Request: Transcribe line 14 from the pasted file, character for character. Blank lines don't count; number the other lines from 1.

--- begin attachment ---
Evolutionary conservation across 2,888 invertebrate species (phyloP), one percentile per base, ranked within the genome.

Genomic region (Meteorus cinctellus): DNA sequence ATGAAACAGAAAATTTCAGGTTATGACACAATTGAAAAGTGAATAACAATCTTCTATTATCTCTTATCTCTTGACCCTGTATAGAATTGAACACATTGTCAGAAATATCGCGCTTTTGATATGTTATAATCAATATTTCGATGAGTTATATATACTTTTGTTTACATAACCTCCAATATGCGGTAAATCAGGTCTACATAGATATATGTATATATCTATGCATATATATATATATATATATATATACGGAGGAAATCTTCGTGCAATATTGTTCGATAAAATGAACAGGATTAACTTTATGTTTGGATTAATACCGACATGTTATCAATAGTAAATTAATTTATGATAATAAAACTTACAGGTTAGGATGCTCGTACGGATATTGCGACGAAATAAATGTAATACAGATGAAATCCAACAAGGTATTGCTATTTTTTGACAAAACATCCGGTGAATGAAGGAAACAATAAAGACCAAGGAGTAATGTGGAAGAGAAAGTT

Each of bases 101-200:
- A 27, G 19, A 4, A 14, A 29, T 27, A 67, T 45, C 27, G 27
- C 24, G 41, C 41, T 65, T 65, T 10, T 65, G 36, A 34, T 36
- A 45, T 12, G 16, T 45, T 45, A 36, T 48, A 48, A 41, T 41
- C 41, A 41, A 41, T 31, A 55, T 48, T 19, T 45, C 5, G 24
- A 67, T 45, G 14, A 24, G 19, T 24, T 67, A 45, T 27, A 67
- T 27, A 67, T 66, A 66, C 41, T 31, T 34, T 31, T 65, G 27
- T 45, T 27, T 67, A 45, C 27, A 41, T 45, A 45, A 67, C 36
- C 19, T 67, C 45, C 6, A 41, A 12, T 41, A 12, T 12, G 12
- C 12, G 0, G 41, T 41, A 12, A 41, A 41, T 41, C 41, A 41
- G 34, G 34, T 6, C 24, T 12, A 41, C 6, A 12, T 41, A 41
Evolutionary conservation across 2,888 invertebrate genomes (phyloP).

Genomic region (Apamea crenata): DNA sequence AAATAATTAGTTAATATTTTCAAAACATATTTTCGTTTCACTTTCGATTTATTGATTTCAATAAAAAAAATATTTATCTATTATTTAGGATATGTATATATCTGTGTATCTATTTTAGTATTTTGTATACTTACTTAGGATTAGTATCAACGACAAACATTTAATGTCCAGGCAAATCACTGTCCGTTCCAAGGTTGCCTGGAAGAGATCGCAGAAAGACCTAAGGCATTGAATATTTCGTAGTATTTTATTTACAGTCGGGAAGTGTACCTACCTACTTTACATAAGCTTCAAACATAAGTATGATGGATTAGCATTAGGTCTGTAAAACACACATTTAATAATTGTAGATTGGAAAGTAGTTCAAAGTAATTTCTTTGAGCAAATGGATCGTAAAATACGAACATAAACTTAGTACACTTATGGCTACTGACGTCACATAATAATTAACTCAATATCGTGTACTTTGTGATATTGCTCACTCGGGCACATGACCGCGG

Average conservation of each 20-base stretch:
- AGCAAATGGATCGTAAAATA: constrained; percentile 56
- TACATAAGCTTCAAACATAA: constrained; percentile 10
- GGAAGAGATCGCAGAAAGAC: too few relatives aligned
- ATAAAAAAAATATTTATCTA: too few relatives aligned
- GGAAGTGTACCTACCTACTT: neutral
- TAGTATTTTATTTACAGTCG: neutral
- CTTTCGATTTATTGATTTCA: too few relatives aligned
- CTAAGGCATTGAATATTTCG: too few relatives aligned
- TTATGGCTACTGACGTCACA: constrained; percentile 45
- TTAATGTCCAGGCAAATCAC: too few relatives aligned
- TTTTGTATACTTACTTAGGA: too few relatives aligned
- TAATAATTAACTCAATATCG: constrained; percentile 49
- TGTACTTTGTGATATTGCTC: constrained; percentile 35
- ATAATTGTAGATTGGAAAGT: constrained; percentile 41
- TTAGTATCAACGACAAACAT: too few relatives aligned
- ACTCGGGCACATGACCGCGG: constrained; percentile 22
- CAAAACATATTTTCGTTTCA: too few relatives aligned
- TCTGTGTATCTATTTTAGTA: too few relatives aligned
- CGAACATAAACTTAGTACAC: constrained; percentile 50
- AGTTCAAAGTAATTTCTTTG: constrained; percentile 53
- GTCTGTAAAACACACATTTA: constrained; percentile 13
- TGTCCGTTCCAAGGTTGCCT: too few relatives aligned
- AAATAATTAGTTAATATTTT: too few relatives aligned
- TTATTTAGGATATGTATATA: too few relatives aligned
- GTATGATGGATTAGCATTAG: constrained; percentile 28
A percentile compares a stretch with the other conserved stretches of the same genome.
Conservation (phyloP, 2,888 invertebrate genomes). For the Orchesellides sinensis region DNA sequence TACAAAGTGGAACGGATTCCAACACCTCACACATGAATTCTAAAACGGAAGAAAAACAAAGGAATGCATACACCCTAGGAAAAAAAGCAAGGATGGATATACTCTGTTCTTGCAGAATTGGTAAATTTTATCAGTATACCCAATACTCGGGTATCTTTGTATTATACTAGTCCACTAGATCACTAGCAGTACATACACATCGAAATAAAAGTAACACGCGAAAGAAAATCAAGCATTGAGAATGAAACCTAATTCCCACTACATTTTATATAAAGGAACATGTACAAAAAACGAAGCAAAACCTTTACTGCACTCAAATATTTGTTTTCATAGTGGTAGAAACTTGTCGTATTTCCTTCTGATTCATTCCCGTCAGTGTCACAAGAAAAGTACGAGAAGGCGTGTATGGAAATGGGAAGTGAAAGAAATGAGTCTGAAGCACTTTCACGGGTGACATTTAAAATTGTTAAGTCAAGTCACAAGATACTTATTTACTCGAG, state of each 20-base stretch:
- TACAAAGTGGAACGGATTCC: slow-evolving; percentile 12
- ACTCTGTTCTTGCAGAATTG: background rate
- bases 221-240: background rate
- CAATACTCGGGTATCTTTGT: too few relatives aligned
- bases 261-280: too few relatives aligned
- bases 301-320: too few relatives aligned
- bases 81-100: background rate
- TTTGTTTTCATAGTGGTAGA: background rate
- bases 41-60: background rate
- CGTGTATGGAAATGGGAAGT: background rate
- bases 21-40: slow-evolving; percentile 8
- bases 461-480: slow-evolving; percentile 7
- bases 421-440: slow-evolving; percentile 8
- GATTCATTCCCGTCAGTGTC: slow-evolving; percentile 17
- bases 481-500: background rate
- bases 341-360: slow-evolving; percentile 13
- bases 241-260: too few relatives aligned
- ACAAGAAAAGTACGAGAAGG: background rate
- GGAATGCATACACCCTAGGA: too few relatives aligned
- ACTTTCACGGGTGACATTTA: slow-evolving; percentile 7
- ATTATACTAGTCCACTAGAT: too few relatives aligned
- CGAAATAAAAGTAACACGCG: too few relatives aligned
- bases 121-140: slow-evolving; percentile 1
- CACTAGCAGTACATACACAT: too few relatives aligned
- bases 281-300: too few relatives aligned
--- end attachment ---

Evolutionary conservation across 2,888 invertebrate genomes (phyloP).